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    Nose-to-Brain Research Of Oxytocin In Autism Spectrum Disorders
    By News Staff | November 8th 2012 02:01 PM | Print | E-mail | Track Comments

    OptiNose US Inc. has announced that its Norwegian affiliate was awarded $2.1 million by the Research Council of Norway to study its nasal drug delivery technology in the treatment of autism spectrum disorders (ASDs).

    OptiNose will use this research grant to investigate "nose-to-brain" transport of oxytocin via the patented OptiNose Bi-Directional delivery technology for the treatment of ASDs. Partners who have agreed to collaborate with OptiNose in the project include the Department of Psychiatry at Oslo University Hospital, SINTEF and Smerud Medical Research and Norwegian academic insitutions. 

    "The opportunity to investigate nose-to-brain drug transport with the OptiNose technology in an effort to develop a new treatment for autism spectrum disorders is very exciting," said Per G. Djupesland, M.D., Ph.D, Chief Scientific Officer (CSO) of OptiNose. "Autism spectrum disorders are growing in prevalence and there are no drugs approved to treat the core symptoms which burden children, adults and families with these conditions. We hope to see significant benefits from delivering treatment with our innovative nasal technology."

    Autism spectrum disorders (ASDs) are a group of complex disorders of brain development, including autism. According to the Centers for Disease Control and Prevention, approximately 1 out of every 110 children in the United States have ASD, as well as millions of children worldwide. These disorders are characterized, in varying degrees, by difficulties in social interaction, verbal and nonverbal communication and repetitive behaviors. ASD can also be associated with intellectual disability, difficulties in motor coordination and attention and physical health issues, but social behavior dysfunction is the core clinical characteristic.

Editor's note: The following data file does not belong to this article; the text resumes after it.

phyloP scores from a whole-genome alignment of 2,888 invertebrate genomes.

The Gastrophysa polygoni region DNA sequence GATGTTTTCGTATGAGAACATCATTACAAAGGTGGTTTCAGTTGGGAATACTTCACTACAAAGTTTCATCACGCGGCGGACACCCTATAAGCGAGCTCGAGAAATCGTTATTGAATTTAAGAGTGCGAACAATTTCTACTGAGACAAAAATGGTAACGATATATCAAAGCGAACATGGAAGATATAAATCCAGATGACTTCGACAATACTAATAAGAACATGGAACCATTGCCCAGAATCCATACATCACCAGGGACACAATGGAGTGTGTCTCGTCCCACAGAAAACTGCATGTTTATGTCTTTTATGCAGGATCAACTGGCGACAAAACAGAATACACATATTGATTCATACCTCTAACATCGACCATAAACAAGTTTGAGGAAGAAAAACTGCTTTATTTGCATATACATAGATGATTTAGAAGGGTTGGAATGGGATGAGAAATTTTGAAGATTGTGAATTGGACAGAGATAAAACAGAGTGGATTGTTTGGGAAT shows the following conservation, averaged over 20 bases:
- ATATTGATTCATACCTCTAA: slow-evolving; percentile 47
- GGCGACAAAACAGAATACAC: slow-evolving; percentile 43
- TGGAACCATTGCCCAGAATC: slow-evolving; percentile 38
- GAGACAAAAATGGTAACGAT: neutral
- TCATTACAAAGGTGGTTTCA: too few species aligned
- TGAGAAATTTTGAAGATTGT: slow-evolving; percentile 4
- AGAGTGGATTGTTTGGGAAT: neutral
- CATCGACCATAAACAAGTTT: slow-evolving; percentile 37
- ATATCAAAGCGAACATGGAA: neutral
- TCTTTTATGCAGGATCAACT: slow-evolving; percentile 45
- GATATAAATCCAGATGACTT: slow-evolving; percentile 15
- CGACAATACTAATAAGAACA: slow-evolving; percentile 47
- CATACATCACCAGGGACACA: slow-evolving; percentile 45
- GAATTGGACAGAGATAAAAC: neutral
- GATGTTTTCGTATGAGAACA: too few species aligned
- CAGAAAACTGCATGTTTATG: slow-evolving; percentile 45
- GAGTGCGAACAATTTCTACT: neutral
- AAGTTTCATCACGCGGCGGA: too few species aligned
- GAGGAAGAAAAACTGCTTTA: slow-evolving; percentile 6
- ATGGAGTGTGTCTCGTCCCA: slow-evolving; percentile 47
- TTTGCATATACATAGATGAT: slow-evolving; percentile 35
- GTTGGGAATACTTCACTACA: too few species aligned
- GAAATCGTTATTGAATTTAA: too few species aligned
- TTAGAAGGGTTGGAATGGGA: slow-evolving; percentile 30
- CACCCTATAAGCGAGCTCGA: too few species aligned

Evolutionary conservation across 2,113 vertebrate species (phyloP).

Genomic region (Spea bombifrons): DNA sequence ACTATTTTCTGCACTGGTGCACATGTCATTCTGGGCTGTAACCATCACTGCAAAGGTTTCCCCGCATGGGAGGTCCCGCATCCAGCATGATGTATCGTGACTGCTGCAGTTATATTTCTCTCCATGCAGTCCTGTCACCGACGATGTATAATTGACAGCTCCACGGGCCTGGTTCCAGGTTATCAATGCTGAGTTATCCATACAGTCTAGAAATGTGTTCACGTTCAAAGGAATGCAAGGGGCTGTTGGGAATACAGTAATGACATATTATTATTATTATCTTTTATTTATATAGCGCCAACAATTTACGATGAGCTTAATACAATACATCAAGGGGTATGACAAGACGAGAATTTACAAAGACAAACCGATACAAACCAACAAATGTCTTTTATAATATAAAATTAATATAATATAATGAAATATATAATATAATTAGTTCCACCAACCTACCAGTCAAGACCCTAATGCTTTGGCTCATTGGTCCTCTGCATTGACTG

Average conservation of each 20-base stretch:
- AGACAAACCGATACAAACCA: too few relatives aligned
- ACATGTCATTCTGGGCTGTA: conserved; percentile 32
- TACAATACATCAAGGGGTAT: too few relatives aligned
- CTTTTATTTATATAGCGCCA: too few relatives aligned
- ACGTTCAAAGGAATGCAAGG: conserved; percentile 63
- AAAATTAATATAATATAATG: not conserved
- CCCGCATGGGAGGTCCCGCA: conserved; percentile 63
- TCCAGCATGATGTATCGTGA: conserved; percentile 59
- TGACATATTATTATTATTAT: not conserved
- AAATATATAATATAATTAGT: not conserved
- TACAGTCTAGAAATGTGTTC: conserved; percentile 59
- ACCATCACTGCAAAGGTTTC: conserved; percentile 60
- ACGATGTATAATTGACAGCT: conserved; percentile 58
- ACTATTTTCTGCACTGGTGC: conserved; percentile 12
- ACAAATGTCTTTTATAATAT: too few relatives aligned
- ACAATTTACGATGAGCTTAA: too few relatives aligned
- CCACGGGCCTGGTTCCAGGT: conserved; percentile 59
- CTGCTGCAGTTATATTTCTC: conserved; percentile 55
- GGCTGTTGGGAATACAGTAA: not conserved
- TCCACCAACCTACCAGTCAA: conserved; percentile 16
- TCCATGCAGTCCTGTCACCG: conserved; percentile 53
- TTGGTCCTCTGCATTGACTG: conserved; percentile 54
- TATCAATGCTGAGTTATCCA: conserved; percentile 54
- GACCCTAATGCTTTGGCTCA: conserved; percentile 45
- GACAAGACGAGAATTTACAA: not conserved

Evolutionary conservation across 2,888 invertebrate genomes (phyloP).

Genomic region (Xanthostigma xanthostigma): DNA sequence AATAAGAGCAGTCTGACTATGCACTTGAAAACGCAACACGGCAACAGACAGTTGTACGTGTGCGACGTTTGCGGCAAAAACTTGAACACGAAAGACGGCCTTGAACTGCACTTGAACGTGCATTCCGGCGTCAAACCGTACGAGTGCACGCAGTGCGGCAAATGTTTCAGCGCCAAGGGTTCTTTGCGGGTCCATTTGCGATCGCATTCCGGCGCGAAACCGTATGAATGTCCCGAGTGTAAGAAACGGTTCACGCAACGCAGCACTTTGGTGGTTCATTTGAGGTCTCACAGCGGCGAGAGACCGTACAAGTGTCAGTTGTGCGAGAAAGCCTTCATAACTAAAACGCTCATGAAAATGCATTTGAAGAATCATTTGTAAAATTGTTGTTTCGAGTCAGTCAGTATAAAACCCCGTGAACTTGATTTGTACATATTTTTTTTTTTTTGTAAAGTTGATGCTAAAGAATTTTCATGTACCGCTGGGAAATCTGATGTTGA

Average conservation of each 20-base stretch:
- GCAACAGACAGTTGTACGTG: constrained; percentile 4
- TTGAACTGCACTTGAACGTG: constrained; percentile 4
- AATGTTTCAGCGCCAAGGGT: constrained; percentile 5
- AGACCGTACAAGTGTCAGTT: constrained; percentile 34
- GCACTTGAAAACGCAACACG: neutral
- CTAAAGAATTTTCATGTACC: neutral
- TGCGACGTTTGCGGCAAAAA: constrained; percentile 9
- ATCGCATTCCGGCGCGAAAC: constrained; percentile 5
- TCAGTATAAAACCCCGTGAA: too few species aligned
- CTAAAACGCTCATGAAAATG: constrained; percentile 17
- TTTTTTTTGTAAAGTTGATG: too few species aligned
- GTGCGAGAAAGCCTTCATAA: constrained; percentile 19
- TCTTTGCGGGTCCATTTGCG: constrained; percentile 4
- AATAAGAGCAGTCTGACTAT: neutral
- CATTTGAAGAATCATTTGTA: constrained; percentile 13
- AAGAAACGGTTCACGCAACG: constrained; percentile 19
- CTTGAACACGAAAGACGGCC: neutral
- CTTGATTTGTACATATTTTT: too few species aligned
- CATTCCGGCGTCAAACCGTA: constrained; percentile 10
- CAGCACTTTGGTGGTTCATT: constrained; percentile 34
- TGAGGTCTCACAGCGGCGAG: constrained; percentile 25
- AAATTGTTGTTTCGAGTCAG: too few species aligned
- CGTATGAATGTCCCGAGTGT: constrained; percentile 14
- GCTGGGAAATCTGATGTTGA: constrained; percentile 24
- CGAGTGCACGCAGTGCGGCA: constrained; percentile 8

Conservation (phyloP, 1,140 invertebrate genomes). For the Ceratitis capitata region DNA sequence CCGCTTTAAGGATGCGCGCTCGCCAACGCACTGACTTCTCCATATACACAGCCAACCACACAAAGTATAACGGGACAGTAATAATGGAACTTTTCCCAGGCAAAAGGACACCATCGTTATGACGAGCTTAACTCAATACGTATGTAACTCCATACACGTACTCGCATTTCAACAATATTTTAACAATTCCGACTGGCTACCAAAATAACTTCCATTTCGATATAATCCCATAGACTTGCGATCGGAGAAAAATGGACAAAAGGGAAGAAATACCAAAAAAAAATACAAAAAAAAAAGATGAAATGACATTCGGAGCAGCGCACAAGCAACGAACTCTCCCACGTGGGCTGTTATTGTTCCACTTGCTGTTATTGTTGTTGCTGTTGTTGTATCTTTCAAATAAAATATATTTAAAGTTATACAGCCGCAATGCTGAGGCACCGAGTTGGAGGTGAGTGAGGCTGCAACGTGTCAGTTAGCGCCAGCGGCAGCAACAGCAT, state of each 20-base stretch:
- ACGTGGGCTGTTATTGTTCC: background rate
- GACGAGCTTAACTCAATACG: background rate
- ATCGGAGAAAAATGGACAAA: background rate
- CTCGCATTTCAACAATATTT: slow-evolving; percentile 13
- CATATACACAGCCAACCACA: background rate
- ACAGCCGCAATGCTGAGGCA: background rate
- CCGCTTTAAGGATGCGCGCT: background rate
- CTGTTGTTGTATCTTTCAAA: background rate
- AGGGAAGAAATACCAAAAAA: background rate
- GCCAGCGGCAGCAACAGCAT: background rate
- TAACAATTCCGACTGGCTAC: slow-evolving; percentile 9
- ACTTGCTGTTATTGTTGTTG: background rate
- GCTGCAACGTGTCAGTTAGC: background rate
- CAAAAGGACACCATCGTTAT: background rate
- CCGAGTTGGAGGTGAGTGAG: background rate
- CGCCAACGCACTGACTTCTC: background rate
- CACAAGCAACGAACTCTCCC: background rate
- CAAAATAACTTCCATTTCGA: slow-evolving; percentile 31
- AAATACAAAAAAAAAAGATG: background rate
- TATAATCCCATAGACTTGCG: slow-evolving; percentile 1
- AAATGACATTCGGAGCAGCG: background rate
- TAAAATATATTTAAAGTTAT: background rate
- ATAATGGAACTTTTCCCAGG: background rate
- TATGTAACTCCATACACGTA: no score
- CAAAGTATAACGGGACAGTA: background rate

With prevalence rates increasing from 10 to 17 percent in recent years, autism appears to have its roots in very early brain development abnormalities. There are no available effective treatments for ASD and most symptoms are rarely detected before 2-3 years of age, when demands for social interaction increase.

    Oxytocin is a small, naturally occurring peptide currently safely used to stimulate lactation in breastfeeding women. It has recently attracted attention as a potential novel treatment alternative in several psychiatric disorders, including autism (Bartz 2008, Ishak 2010, Feifel 2010, Neumann 2008, Kosfeld 2005). Oxytocin has very poor oral bioavailability and with standard nasal delivery (liquid spray) approximately 3 percent of the drug reaches the systemic circulation blood. However, because it is estimated that only a tiny fraction (less than 0.01 percent) of oxytocin in the blood enters the brain across the blood brain barrier, achieving direct "nose to brain" delivery is an exciting possibility.

    The effects of conventional intranasal spray delivery of oxytocin on multiple psychiatric disorders have been examined in a number of small clinical studies (Hollender 2007, Gaustella 2009, Andari 2010). Most of these studies suggest beneficial effects, mainly on social, aggressive and paranoid behavior.